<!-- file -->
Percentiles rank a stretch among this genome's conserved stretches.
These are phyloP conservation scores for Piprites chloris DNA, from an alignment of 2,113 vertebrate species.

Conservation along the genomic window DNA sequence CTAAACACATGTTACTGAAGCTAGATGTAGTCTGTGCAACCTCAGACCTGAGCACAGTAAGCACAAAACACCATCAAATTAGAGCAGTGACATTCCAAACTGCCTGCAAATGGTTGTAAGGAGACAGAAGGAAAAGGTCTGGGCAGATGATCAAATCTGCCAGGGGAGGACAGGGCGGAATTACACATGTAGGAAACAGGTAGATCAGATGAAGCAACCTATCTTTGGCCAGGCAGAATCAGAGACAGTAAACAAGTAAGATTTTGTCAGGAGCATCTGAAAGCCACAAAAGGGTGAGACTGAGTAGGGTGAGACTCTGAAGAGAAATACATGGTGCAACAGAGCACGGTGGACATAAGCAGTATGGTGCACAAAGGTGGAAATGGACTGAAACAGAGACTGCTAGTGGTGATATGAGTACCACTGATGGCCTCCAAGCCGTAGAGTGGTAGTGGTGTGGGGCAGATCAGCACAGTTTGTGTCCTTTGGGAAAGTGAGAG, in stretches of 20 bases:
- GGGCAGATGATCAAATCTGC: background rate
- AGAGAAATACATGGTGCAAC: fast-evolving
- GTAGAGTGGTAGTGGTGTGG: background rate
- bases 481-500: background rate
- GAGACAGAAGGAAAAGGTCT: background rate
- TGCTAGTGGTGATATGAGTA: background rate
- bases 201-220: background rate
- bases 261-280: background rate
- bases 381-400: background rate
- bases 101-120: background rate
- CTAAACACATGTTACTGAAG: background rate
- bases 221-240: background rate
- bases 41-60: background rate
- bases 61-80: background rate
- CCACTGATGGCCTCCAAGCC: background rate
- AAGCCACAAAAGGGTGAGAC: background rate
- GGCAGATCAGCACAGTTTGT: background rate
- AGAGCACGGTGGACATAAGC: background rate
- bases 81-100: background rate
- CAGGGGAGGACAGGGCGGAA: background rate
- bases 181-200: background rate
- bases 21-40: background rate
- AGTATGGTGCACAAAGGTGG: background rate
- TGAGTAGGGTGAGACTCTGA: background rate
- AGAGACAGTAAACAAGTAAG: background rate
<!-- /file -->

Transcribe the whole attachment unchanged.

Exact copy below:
Percentiles rank a stretch among this genome's conserved stretches.
These are phyloP conservation scores for Piprites chloris DNA, from an alignment of 2,113 vertebrate species.

Conservation along the genomic window DNA sequence CTAAACACATGTTACTGAAGCTAGATGTAGTCTGTGCAACCTCAGACCTGAGCACAGTAAGCACAAAACACCATCAAATTAGAGCAGTGACATTCCAAACTGCCTGCAAATGGTTGTAAGGAGACAGAAGGAAAAGGTCTGGGCAGATGATCAAATCTGCCAGGGGAGGACAGGGCGGAATTACACATGTAGGAAACAGGTAGATCAGATGAAGCAACCTATCTTTGGCCAGGCAGAATCAGAGACAGTAAACAAGTAAGATTTTGTCAGGAGCATCTGAAAGCCACAAAAGGGTGAGACTGAGTAGGGTGAGACTCTGAAGAGAAATACATGGTGCAACAGAGCACGGTGGACATAAGCAGTATGGTGCACAAAGGTGGAAATGGACTGAAACAGAGACTGCTAGTGGTGATATGAGTACCACTGATGGCCTCCAAGCCGTAGAGTGGTAGTGGTGTGGGGCAGATCAGCACAGTTTGTGTCCTTTGGGAAAGTGAGAG, in stretches of 20 bases:
- GGGCAGATGATCAAATCTGC: background rate
- AGAGAAATACATGGTGCAAC: fast-evolving
- GTAGAGTGGTAGTGGTGTGG: background rate
- bases 481-500: background rate
- GAGACAGAAGGAAAAGGTCT: background rate
- TGCTAGTGGTGATATGAGTA: background rate
- bases 201-220: background rate
- bases 261-280: background rate
- bases 381-400: background rate
- bases 101-120: background rate
- CTAAACACATGTTACTGAAG: background rate
- bases 221-240: background rate
- bases 41-60: background rate
- bases 61-80: background rate
- CCACTGATGGCCTCCAAGCC: background rate
- AAGCCACAAAAGGGTGAGAC: background rate
- GGCAGATCAGCACAGTTTGT: background rate
- AGAGCACGGTGGACATAAGC: background rate
- bases 81-100: background rate
- CAGGGGAGGACAGGGCGGAA: background rate
- bases 181-200: background rate
- bases 21-40: background rate
- AGTATGGTGCACAAAGGTGG: background rate
- TGAGTAGGGTGAGACTCTGA: background rate
- AGAGACAGTAAACAAGTAAG: background rate